Shorting is another issue. Breaking one short in protest isn’t going to change the system. Did ya notice how fast that got shut down? The people with the slush funds to do HFT have the funds to keep their speculative shorts going, and they have the institutional contacts to weasel out when they think they might get squeezed.

Without the ability to do so much brainless speculation, they lose the room to do their cockroach act when people start paying attention.

I don’t think a transaction tax directly fixes all ills, but some friction is good, especially when it leads an audit trail through both the SEC and the IRS.

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A good recap

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They are at over $300k in donations now.

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This whole long analysis is amazing. The previous posts are linked at the top.

The TLDR is that GameStop is at 140% shorts so anyone holding - the hedge funds will be scrambling to cover their losses.

Of course there will be some kind of intervention to stop all these hedge fund going under, but it’s going to be a great time to have a big bag of popcorn and a few GME shares for ringside seats to watch the market burn.

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I’m surprised that it’s still going on, and curious to see how long it will keep rolling. I imagine the hedge funds can keep kicking it forward for awhile, and so can the hundreds of thousands of people who just bought a share or two be in on it. But then there are also the unpredictable speculators. And the conflicting info. Apparently they’re both only around 21% shorted, but it depends on where you look. And it’s really all just speculation.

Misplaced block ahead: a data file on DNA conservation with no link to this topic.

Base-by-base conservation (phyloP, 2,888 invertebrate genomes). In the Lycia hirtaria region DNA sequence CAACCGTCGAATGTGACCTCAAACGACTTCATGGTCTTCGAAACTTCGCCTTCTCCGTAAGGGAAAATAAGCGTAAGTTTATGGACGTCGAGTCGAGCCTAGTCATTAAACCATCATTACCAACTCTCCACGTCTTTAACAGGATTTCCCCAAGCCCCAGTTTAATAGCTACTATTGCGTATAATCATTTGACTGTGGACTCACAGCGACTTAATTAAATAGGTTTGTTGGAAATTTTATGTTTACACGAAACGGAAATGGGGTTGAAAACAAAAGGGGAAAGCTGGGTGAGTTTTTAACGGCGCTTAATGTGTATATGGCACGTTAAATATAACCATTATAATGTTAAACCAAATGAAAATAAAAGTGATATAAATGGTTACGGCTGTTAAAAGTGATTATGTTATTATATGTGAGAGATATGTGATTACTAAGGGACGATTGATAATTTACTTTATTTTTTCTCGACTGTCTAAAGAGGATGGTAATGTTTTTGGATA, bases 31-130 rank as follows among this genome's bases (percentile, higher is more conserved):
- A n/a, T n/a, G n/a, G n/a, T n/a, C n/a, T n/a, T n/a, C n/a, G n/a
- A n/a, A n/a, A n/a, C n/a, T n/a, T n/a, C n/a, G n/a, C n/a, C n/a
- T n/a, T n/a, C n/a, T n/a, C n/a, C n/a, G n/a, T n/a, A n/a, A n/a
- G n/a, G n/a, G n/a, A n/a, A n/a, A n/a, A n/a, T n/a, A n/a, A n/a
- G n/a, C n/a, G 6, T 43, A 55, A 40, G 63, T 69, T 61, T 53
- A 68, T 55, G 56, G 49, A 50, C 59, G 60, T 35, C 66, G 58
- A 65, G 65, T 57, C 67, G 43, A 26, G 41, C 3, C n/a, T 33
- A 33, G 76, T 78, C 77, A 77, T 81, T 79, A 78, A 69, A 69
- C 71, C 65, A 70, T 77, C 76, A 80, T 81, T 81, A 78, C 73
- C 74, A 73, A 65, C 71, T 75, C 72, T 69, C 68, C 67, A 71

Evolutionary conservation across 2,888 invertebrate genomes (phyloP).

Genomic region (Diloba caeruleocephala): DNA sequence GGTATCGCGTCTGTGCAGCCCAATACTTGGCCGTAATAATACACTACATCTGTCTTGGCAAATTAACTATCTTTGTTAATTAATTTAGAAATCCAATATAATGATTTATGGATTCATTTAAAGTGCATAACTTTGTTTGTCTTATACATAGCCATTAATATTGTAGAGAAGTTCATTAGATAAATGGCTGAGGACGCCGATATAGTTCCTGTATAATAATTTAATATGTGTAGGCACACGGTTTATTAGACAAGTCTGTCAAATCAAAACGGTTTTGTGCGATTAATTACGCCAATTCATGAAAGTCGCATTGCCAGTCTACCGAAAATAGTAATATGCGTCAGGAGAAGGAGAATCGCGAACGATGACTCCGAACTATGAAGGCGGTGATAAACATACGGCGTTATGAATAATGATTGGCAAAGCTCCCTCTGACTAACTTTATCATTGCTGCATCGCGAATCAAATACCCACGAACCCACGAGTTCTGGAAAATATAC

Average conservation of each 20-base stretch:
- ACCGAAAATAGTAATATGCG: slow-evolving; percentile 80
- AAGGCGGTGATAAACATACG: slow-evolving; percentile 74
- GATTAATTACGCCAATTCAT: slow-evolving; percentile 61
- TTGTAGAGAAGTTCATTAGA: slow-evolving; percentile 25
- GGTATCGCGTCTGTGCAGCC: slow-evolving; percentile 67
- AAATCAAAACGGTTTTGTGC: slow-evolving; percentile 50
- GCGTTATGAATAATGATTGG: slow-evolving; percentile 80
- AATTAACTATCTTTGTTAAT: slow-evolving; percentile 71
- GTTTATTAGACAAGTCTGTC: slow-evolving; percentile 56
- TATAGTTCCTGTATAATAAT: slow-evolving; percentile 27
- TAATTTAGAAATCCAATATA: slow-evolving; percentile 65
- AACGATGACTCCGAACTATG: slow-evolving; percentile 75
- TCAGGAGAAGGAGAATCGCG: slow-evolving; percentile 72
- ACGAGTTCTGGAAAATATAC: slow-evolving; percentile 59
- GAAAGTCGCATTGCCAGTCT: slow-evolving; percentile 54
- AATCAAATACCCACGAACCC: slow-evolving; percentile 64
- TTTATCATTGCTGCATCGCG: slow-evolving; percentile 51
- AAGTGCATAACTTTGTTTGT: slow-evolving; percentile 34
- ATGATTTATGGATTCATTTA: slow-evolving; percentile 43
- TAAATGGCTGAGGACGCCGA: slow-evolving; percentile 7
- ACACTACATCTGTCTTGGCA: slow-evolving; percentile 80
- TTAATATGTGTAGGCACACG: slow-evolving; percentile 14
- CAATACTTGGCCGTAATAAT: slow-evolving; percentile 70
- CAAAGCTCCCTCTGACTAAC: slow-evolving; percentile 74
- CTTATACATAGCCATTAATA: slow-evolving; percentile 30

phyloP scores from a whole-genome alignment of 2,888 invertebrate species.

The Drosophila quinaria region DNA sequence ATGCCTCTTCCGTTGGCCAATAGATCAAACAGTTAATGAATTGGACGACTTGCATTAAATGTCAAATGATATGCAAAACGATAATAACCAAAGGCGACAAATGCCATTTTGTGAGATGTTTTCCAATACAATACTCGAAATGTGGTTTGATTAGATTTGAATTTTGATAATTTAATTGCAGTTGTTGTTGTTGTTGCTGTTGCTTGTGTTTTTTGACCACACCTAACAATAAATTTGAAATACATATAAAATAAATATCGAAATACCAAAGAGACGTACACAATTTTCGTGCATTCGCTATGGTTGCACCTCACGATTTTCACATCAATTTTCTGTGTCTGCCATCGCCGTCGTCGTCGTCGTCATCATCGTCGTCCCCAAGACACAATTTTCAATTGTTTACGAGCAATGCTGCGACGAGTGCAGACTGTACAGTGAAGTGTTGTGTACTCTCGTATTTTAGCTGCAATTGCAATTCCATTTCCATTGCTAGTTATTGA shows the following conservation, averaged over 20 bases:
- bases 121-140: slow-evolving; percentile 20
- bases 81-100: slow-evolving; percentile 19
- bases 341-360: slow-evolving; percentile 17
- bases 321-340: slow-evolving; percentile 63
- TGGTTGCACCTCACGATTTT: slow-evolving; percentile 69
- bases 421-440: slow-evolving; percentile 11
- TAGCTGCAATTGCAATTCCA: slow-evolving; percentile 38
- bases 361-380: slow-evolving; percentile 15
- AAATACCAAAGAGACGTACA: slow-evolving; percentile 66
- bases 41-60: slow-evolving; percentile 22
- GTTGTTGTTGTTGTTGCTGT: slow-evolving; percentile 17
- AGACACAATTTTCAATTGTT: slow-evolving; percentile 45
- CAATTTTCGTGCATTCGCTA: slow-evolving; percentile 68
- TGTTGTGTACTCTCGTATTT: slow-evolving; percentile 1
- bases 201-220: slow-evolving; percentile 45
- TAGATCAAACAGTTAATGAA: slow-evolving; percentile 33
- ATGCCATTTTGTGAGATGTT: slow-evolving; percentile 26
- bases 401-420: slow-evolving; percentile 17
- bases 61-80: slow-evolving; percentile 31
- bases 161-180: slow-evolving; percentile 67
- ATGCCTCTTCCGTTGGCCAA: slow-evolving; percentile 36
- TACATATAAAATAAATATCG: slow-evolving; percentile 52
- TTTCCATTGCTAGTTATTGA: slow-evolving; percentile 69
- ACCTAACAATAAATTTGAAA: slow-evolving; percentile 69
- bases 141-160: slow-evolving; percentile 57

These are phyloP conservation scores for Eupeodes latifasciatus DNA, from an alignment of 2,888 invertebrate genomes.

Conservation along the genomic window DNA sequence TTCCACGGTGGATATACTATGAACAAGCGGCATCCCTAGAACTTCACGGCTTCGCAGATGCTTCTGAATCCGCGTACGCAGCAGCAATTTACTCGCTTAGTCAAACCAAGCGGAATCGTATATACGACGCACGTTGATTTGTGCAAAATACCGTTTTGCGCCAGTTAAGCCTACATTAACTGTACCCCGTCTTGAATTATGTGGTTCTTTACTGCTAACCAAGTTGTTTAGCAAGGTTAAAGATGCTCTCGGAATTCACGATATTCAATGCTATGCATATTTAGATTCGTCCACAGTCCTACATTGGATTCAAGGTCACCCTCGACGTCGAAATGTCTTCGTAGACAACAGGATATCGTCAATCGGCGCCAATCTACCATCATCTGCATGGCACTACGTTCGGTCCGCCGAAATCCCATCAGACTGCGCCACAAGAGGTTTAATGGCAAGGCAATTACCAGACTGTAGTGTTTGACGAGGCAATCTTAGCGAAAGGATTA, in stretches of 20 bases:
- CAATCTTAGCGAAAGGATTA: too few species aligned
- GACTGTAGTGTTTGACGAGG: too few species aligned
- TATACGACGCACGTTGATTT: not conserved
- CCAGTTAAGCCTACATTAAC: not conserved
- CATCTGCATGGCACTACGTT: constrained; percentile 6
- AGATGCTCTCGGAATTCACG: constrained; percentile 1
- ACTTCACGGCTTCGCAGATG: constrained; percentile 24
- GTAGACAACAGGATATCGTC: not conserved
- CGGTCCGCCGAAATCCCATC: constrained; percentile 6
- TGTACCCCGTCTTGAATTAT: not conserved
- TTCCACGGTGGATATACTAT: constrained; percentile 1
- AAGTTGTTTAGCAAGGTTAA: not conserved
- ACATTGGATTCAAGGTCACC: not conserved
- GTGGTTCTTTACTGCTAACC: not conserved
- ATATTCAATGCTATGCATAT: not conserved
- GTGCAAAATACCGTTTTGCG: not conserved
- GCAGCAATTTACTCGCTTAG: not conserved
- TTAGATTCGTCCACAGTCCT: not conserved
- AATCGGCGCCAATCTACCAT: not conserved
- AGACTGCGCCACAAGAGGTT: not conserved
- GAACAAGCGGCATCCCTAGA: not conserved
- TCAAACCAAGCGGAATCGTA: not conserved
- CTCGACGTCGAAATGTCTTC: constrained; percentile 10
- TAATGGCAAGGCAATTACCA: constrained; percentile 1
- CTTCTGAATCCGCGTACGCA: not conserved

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Gamestop, though? It’s a business with no functional model. The controversy about shorting it sounds like a honeypot for bleeding small traders.

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There’s a lot of manipulation of the market by the whales and hedge funds. If you follow the Reddit threads on a regular basis in r/wallstreetbets or r/wallstreetbetsnew or r/gme, there are people with access to trading dashboards who will share screenshots of days where you will see every hour a round number of shares being traded to drive up or down the price, or huge trades by whales. It’s quite complex all the ways that hedge funds can manipulate the market. It’s not just that there are x many stocks and x many shorts.

Gamestock is 140% shorted. This is one of the huge issues around it - they are selling shares and shorts that they shouldn’t, which don’t exist.